Get Updates

From Tarmac to Takeoff, Let’s Ensure Safety of Our Aircraft

By Admin

aviationSitting in an airplane, taxiing from gate to runway, the last thing you want to think about is the safety and oversight of the repair work performed on your aircraft.  And you wouldn’t have to if the thousands of mechanics and inspectors who work to keep our passenger aircraft flying safely had their way.

Represented by our member unions, the Transport Workers Union, the International Association of Machinists and the Professional Aviation Safety Specialists (inspectors), these dedicated professionals have been advocating with us for years for better safety and security regulations of aircraft repair work that is contracted out.

Now a new report is calling attention, once again, to shortcomings in our government’s system for overseeing the repair and maintenance of U.S. aircraft.  It declares: the Federal Aviation Administration “does not have an effective oversight process for foreign and domestic repair stations.”

Here’s a bit of background:

The Reagan Administration weakened rules more than 20 years ago opening the floodgates to outsourcing with little or no safety oversight.  Today, hundreds of FAA-certified facilities dot the globe thanks to explosive growth in outsourcing.  Aircraft repair work is now done at 4,800 repair stations from Brazil, China and Peru to Georgia and California.

As we noted last November, “…of the 71 percent of heavy maintenance that is now farmed out by U.S. airlines, 27 percent of that work goes overseas where regulations often fail to live up to the standards imposed in America.”  In 1996, U.S. carriers spent $1.5 billion on contract maintenance – that figure almost tripled to $4.2 billion in 2011.  By 2021, experts predict $76 billion will be going to contract repair stations located both in this country and around the world.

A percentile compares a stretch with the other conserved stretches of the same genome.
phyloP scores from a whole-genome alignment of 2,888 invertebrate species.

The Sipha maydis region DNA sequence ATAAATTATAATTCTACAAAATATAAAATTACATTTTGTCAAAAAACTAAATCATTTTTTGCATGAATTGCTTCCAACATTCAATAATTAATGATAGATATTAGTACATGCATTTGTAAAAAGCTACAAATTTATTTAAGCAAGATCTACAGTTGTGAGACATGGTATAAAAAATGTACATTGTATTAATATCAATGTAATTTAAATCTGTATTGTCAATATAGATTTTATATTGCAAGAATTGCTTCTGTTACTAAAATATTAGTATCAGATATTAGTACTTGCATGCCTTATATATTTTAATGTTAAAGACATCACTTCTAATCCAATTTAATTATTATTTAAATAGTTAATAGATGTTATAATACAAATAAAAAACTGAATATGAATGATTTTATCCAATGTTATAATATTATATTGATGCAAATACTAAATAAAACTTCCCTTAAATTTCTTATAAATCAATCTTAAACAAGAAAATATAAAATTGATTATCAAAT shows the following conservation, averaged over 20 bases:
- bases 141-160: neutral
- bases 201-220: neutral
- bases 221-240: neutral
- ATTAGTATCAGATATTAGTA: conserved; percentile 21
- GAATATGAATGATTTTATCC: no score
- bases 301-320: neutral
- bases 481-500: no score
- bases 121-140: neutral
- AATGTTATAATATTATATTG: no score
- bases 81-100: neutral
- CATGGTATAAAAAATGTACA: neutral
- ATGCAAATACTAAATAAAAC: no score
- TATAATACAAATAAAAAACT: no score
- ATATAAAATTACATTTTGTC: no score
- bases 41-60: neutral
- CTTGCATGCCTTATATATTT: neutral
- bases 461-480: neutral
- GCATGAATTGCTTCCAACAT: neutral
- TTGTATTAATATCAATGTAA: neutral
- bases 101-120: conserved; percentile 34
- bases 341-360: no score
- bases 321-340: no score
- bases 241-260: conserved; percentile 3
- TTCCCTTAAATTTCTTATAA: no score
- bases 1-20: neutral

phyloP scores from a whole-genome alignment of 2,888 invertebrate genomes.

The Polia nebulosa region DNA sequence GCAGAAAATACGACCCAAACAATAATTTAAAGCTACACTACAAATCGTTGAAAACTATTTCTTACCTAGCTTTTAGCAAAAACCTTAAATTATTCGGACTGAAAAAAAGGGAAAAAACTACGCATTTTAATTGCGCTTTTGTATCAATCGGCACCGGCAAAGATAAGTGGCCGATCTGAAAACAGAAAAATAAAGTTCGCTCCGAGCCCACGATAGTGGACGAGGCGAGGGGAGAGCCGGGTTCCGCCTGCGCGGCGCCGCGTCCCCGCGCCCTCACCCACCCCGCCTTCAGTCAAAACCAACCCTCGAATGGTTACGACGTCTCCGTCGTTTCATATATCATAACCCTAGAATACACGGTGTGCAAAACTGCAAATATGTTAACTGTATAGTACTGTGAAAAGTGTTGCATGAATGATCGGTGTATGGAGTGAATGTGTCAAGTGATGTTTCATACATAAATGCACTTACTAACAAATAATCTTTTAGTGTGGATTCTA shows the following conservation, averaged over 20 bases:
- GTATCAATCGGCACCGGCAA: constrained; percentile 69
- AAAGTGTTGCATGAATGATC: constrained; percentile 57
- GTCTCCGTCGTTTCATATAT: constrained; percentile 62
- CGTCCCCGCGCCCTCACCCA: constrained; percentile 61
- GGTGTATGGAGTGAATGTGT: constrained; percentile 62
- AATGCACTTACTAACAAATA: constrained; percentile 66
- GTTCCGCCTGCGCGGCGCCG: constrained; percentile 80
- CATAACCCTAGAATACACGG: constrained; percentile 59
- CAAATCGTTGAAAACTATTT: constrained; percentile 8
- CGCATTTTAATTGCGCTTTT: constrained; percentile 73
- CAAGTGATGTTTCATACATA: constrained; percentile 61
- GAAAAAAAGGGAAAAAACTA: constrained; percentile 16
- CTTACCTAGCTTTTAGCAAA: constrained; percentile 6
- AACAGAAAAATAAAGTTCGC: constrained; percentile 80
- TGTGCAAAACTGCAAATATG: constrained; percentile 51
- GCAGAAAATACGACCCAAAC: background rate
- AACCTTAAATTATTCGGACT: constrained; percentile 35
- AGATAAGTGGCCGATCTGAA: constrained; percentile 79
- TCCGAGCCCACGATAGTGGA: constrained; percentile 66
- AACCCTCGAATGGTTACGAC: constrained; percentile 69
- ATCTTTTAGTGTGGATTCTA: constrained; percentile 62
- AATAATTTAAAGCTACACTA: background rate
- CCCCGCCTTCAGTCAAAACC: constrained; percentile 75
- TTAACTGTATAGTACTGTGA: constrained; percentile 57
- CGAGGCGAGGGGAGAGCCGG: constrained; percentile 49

That places a crucial burden on the FAA to make sure enough well-trained professionals are using a rational, consistent system to repair, maintain and inspect aircraft at outsourced facilities.  But the DOT IG’s report confirmed what we have known for a long time — the FAA has not provided its inspection workforce with the tools or training it needs to do an effective job.

And when oversight is lax, problems at the stations can occur.  Of the 27 repair stations examined by the IG, 21 did not maintain accurate training records, 13 had weaknesses in their tool and equipment programs and 10 had deficiencies in their maintenance processes.

This is also why we have advocated aggressively for reforms that reflect today’s airline industry and have called out airlines such as JetBlue that rely heavily on foreign repair stations that, as this IG report points out, often fail to meet U.S. safety standards.

We owe the flying public a better way to oversee our aircraft repair system.  We need regulations that reflect the epidemic levels of outsourcing that define today’s airline industry.